Last week I posted a proposal for analysing the costly impacts of global warming. Using the “equation”, I would suggest Lewandowsky overstates both the Magnitude and Likelihood that Sandy was caused by global warming. He misperceives the change in frequency (1/t). Furthermore, given than he has a track record in the highly biased use of statistics in his own field, and his deliberate lack of balance, the Weighting attached to anything he says should be negative. That is, like to newspapers of the Soviet Union, if Lewandowsky claims something, we should read between the lines see what he does not say. However, unlike the Soviet Union we are still able to look for alternative opinions.

Normalized US Hurricane damage impacts

2012_rel4: Global Mean Sea Level Time Series (seasonal signals removed)

Lewandowsky et al. 2012 MOTIVATED REJECTION OF SCIENCE – Part 3 Data Analysis of the Conspiracy Theory element

A month ago made two postings on the paper Lewandowsky, Oberauer & Gignac – NASA faked the moon landing:Therefore (Climate) Science is a Hoax: An Anatomy of the Motivated Rejection of Science (in press, Psychological Science). In the first I showed that an opening statement about the beliefs of climate scientists was not supported by the references. The second raised some questions, which owing to a lack of data I was unable to answer.

When Katabasis offered in the comments at Jo Nova’s blog to provide the raw data for the paper I took him up on the offer.

The paper’s major findings were on the link between climate denial and belief in free markets. However, I first want to deal with the aspect of the link with beliefs in conspiracy theories due to

  1. the title
  2. The articles that have appeared in the Guardian and Telegraph newspapers.
  3. The following from the conclusion
  4. Also consider this from the conclusion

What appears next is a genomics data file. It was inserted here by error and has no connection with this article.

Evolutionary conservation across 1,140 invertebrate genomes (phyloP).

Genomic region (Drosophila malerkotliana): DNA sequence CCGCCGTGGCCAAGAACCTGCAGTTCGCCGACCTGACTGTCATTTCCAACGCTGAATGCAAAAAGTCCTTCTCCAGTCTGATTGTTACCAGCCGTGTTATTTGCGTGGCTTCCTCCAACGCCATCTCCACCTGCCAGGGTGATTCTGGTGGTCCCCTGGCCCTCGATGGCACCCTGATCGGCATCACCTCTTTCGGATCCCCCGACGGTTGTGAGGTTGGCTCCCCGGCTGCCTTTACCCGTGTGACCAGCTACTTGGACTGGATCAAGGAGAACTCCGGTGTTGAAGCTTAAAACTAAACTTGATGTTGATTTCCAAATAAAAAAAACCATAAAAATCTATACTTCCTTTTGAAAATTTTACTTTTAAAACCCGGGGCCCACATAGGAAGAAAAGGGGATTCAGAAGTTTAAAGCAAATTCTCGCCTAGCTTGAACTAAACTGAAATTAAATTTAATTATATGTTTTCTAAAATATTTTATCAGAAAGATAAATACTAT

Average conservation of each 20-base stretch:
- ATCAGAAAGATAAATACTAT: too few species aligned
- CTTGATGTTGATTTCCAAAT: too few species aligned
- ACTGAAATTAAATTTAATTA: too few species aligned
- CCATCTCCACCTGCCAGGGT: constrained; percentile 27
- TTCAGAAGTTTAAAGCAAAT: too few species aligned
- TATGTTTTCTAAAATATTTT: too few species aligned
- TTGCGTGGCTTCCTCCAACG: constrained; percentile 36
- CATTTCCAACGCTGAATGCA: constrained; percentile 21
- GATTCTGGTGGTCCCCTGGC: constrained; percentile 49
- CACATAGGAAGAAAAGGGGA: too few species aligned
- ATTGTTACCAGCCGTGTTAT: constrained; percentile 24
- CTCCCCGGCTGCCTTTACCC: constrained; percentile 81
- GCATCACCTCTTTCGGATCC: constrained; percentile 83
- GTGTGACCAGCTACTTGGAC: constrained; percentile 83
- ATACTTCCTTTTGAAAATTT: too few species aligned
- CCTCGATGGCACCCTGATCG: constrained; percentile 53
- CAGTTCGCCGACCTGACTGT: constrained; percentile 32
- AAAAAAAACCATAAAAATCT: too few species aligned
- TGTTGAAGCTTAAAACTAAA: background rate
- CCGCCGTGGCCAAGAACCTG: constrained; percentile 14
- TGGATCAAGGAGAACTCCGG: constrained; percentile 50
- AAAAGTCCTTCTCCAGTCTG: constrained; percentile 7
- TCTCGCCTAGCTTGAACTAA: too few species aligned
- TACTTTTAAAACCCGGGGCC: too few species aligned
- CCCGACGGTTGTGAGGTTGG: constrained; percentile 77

“However, to our knowledge, our results are the first to provide empirical evidence for the correlation between a general construct of conspiracist ideation and the general tendency to reject well-founded science.”

The lead author, Prof. Stefan Lewandowsky has a history of dogmatically defending climate science, often by attacking the opponents. However, that is no reason to reject the results of a published scientific paper if those results are substantiated by the evidence.

The survey was posted on a number of climate blogs of all the same persuasion. Depending on your point of view, they are either pro-science or alarmist. These are

If you sample some of their articles, you will find a dogmatic defence of climate change, and blocking, editing or denigration views that are contrary to their own. The claim in the paper that they contacted five sceptical blogs to improve the spread of views is highly suspect.* Jo Nova contacted 24 such blogs (including all the most prominent ones), with not a single one remembering such an approach. Prof. Lewandowsky is currently refusing to divulge the names of the blogs contacted. As there was no proper control of the answers, there could be rogue results generated.

Identification of those who “Reject the Science”

There were four questions on beliefs about “Climate Science”

CO2TempUp I believe that burning fossil fuels increases atmospherictemperature to some measurable degree.
CO2AtmosUp I believe that the burning of fossil fuels on the scale observed over the last 50 years has increased atmospheric temperature to an appreciable degree.
CO2WillNegChange I believe that the burning of fossil fuels on the scale observed over the last 50 years will cause serious negative changes to the planet’s climate unless there is a substantial switch to non CO2 emitting energy sources.
CO2HasNegChange I believe that the burning of fossil fuels on the scale observed over the last 50 years has caused serious negative changes to the planet’s climate.

The answers were from 1 (totally Reject) to 4 (complete agreement).

I found the average score for each respondent, graded and plotted the count.

Or summarising into 3 categories

As to be expected from the nature of the blogs where it was published, more than 4 in 10 gave the highest score and 85% are more positive than negative in their beliefs. The poll only includes 125 or 175 responses of those who “reject the science”.

Linking to Conspiracy Theories

The survey is about those who reject the science being more likely to believe in weird conspiracy theories than acceptors of the science. As Jo Nova puts it, the climate sceptics are meant to be nutters.